Door to teaching in schools remains closed to FE staff
Political pressure to raise entry requirements for teaching in schools has hindered the campaign for equal recognition for further education and schools' teaching qualifications.
The Training and Development Agency for Schools (TDA) has said it cannot relax the requirement for qualified teachers in schools to have a degree - confirming a barrier for up to 70 per cent of staff to move from FE if they wanted.
But the Institute for Learning (IfL), the compulsory membership body for FE teachers, said the proposal of an assessment-only route for FE teachers with a degree was still a "landmark occasion" and a vital step towards mutual recognition of qualifications between the sectors.
It had hoped the experience of FE teachers could be seen as degree- equivalent, but now said it would work with universities responsible for teacher training to find a way to accredit the FE qualification, Qualified Teacher Learning and Skills (QTLS), as a degree-level award.
One FE teaching qualification, the diploma in teaching in the lifelong learning sector, is already rated level 5, equivalent to an honours degree.
The decision, in the TDA's response to a consultation on how people can gain qualified teacher status (QTS) without lengthy study, comes just after the Conservatives outlined plans to restrict school teacher recruitment to people with a 2.2 degree or above.
It said: "Some respondents suggested that the degree requirement should be extended to include recognition of vocational qualifications and relevant experience . However, teaching is a graduate profession; current and proposed regulations both require a first degree or equivalent qualification granted by a UK institution or an equivalent degree or other qualification granted by a foreign institution."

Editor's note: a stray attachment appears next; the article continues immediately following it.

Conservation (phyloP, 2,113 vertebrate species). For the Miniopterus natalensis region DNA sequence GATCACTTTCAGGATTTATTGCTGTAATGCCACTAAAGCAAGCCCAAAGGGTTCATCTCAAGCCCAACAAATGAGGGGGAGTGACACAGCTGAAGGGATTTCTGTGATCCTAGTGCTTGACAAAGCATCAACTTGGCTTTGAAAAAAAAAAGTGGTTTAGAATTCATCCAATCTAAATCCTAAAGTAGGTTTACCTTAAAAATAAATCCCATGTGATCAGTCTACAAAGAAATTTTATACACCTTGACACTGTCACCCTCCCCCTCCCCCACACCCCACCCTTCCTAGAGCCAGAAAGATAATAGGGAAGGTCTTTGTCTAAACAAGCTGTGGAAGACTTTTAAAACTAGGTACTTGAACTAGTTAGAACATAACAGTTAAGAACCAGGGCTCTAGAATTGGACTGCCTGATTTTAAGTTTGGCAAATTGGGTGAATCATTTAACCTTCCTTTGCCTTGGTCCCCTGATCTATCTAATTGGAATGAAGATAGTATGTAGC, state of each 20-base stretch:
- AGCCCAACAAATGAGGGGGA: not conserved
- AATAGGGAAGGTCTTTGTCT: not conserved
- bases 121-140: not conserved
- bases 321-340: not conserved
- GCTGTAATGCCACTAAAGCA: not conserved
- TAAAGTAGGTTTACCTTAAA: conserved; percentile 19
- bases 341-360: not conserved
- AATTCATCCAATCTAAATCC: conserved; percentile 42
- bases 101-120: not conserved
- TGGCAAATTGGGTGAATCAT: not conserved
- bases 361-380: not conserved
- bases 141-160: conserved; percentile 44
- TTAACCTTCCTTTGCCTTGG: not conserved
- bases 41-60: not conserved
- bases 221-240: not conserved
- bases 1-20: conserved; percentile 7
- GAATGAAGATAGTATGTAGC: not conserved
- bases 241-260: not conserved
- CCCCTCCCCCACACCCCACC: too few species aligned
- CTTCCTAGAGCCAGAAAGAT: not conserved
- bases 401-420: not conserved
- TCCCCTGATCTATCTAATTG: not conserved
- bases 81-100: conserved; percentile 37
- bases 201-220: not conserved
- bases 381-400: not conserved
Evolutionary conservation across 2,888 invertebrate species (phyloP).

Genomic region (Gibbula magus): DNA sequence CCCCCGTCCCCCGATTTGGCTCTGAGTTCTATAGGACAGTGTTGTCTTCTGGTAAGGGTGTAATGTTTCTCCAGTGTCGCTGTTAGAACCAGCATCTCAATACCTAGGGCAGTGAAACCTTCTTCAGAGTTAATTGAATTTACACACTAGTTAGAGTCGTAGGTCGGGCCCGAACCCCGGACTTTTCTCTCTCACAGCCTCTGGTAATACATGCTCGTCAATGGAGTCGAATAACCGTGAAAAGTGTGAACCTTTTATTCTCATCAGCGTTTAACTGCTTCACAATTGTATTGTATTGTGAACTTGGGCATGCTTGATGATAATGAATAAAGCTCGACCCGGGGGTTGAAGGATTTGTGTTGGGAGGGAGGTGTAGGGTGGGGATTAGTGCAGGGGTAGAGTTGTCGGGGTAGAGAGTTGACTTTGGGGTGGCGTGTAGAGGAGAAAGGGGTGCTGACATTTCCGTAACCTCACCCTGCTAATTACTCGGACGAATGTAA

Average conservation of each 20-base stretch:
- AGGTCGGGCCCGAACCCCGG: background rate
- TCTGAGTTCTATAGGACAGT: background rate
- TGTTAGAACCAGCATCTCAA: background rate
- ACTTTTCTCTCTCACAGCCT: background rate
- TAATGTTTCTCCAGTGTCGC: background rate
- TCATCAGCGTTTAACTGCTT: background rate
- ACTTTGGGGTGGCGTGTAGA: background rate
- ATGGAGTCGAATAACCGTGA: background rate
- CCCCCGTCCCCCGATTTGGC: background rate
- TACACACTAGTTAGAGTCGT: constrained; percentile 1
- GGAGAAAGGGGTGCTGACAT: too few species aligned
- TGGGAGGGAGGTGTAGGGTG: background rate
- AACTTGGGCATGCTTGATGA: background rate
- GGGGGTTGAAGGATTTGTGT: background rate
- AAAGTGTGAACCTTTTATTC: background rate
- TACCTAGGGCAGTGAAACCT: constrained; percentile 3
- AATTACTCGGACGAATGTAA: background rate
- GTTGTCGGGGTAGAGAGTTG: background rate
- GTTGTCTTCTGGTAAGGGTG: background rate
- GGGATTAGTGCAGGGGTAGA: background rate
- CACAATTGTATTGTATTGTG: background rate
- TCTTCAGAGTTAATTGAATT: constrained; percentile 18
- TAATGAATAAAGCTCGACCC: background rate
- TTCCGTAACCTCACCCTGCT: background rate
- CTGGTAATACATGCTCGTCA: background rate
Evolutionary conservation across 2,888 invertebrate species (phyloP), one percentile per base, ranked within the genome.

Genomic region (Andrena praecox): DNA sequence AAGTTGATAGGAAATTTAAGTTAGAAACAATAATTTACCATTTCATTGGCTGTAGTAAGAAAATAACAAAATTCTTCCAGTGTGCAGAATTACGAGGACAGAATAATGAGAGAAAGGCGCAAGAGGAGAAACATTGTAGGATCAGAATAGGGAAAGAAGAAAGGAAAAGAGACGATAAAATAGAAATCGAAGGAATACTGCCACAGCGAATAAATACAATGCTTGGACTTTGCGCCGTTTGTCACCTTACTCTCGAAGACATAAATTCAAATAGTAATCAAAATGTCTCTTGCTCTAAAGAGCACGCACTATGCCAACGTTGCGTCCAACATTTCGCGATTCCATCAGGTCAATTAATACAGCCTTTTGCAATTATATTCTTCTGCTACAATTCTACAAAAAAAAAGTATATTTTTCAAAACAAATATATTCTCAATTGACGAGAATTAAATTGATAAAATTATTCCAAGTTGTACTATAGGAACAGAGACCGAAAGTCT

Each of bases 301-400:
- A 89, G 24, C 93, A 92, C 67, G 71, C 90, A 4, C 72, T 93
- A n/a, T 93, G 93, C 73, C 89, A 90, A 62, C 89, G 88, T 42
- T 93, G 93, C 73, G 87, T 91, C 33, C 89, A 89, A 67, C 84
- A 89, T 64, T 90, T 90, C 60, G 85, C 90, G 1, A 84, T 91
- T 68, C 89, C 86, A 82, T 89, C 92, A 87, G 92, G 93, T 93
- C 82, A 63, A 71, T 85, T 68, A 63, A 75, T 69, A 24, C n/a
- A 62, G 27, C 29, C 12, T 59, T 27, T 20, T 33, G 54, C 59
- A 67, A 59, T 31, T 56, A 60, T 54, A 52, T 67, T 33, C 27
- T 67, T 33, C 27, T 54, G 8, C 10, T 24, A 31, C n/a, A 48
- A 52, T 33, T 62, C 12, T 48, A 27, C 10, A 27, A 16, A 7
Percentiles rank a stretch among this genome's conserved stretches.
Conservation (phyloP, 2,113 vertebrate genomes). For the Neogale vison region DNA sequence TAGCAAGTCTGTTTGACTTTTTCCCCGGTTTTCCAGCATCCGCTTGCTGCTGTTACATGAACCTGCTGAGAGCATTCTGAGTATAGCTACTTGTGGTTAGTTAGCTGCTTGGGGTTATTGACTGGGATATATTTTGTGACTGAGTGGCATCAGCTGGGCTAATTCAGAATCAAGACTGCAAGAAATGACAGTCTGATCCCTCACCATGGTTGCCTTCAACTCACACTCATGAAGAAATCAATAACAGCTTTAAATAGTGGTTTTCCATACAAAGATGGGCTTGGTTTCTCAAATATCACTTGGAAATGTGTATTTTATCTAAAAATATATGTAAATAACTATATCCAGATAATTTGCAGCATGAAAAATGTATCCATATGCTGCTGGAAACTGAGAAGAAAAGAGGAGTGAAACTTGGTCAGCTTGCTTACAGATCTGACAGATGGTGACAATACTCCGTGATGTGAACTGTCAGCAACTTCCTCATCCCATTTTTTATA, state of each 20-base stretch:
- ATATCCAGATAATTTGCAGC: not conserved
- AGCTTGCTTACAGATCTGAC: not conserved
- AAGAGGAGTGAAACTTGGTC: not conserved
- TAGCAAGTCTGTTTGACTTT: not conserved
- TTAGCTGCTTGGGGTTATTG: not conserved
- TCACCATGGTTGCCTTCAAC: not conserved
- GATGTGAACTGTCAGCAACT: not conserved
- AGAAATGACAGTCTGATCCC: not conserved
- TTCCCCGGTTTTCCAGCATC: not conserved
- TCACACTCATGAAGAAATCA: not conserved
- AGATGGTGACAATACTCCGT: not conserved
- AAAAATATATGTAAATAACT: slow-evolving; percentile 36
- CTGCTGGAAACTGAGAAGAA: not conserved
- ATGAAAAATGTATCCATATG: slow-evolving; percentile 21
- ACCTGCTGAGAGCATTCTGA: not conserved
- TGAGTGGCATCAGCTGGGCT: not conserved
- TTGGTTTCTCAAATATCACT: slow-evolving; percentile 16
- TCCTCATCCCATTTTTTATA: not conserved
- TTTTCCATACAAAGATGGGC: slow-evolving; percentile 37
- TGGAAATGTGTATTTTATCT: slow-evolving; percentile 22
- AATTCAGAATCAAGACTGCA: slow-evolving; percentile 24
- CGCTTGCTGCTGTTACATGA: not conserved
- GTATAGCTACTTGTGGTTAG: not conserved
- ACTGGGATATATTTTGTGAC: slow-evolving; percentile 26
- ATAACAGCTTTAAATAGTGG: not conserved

Toni Fazaeli, IfL's chief executive, said she had hoped the TDA would recognise college staff's experience as equivalent to a degree, but it said this was outside its remit. She now has to convince the Universities' Council for the Education of Teachers, which has has voiced concerns about "dumbing down".
She said: "They're actually raising the entry requirements of teaching and it looks as though whatever party is in power, there's a very, very strong attachment to it being a degree-entry career. The door is opening to gain QTS for FE teachers with a degree and QTLS. There is further to go for FE teachers who do not hold a degree. So - two cheers for progress so far."
It is not known how many FE lecturers have degrees, but the IfL says the figure is at least 28 per cent of members. Among those with QTLS, it is at least 38 per cent.
The IfL sees gaining recognition for QTLS in schools as a key part of its mission to show it can benefit its members, who face stiff hikes in membership fees as government subsidy is phased out.
At present, FE teachers can only be paid as unqualified staff in schools unless they retrain for up to two years. But school teachers' qualifications are recognised by colleges.